Monday, October 10, 2016

Boott Mill

As part of my 'summer of exploration' I made my way up to Lowell.   My friend now has a studio there, so a good reason to finally make the trip.   Lowell was a big Mill town back in the day, and has a ton of canals and former mill buildings.   Unfortunately, with any 1-industry city, when the industry left, the town hit hard times.   They came back when computer manufacturing was big in MA< but when that collapsed, Lowell was hit hard again.   The city is coming back with a mix of small businesses, artists, and tourism.    I took the trip not know that much about the trip, but I knew there was a trolley.

I have to say the highlight of my trip was the Boott Cotton Mills Museum.  Boott was a large mill producing fabric.  At the height of production they brought in raw cotton, milled it into thread, which fed the looms for weaving.   The second floor of the mill is now a museum, with exhibits on the history and the process.  There is some history on line here and here.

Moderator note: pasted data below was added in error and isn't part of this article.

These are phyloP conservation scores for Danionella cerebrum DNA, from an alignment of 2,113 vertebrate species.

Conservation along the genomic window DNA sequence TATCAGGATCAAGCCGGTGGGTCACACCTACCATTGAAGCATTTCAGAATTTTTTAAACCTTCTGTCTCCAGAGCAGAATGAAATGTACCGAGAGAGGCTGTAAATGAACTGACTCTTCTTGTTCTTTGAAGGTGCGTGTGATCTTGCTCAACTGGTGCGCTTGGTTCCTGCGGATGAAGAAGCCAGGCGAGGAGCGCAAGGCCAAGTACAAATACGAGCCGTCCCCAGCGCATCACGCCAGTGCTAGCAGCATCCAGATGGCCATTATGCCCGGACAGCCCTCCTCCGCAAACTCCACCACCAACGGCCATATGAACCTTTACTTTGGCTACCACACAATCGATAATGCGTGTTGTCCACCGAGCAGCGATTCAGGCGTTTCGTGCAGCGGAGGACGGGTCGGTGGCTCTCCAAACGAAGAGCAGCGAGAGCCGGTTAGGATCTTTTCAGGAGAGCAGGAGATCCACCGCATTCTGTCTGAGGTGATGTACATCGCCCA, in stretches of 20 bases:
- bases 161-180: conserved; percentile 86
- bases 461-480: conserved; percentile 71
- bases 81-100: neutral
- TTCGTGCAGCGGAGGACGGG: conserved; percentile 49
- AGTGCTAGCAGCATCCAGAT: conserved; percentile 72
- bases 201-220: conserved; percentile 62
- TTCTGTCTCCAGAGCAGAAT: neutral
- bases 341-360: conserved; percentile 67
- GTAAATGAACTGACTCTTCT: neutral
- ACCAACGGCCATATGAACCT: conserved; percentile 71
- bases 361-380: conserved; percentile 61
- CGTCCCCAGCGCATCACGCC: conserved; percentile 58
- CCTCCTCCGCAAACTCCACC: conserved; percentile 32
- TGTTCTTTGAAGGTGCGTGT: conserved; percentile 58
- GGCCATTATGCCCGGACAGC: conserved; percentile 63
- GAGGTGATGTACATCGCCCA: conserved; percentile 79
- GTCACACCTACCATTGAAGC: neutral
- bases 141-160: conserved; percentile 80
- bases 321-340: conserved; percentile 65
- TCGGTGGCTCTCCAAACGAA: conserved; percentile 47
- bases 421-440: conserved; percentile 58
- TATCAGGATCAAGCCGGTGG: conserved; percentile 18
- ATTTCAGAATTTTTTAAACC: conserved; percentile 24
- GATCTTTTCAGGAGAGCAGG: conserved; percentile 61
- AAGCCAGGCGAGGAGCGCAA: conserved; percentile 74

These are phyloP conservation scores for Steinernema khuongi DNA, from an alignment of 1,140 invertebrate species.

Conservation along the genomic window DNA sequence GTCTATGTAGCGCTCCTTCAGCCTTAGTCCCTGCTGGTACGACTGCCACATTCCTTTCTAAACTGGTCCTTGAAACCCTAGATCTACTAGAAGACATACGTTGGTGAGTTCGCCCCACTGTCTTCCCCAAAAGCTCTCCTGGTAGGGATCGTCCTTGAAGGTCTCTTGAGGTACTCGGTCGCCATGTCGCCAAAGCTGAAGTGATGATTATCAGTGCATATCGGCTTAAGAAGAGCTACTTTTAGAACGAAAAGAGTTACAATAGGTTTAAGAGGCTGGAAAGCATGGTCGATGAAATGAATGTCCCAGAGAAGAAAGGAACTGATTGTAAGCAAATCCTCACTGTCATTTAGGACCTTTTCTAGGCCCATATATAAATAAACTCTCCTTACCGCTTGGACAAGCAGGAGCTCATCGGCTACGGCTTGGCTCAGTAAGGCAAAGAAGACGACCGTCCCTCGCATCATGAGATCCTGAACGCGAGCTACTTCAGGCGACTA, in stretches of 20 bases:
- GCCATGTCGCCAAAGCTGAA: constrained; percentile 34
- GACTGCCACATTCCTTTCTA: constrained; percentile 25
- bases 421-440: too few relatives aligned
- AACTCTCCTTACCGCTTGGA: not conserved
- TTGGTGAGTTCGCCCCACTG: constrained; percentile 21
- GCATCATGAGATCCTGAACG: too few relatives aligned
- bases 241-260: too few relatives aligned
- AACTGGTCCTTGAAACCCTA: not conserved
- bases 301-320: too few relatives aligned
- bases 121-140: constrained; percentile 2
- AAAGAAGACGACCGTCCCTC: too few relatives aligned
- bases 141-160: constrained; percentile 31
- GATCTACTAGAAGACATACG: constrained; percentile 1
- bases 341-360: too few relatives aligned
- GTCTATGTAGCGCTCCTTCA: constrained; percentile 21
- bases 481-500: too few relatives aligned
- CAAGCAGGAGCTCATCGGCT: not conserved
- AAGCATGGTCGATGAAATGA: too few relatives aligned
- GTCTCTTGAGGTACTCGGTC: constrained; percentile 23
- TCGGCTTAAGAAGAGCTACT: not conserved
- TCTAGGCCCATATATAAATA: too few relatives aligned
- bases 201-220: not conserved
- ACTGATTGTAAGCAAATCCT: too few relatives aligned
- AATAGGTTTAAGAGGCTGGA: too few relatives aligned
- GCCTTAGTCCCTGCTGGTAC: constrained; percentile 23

But the best part of the museum is on the first floor - the floor is lined with automated looms.

Shop floor
Rows of automated looms.  Originally driven by water power. the shaft on the ceiling (which belt drives each loom)  is now driven by  an electrical motor.

Machine driven looms were put on the first floor of mills due to the vibrations they caused.  (They used to be on the upper floors as production moved up.   The vibration caused owners to reverse the process, putting the looms on the first floor.

The machines themselves are fascinating.   Effectively automating all the parts of a standard hand loom.  As looms became more automated, one girl could man more and more looms, reducing labor costs for the manufacturer.

NPS worker, in traditional dress of the time, tends to a loom

But the sound must have been deafening.   The museum had about a dozen looms going, and the noise was enough you need to wear ear plugs while visiting.  But the machines are fascinating to watch.  A cam driving the heddle frame.  Lever arms slamming the shuttle back and forth.  The batten firming the thread in place as the cloth is slowly created.  

The machines are mesmerizing to watch, but also offered opportunity for some unique photographs.   I definitely need to go back with the tripod to get some more photos of both idle and active machines.  SO many parts and gears that are demanding to be photographed.

The museum is definitely worth a visit!!

Waeaving action
Two rows of heddles.   Each lifts or lowers a row of thread so the shuttle can be passed between, 
thus weaving your cloth.  

Loom in action
I turned the sound down.  And this was only a fraction of the machines in operation.

More photos can be found on my Flickr album.

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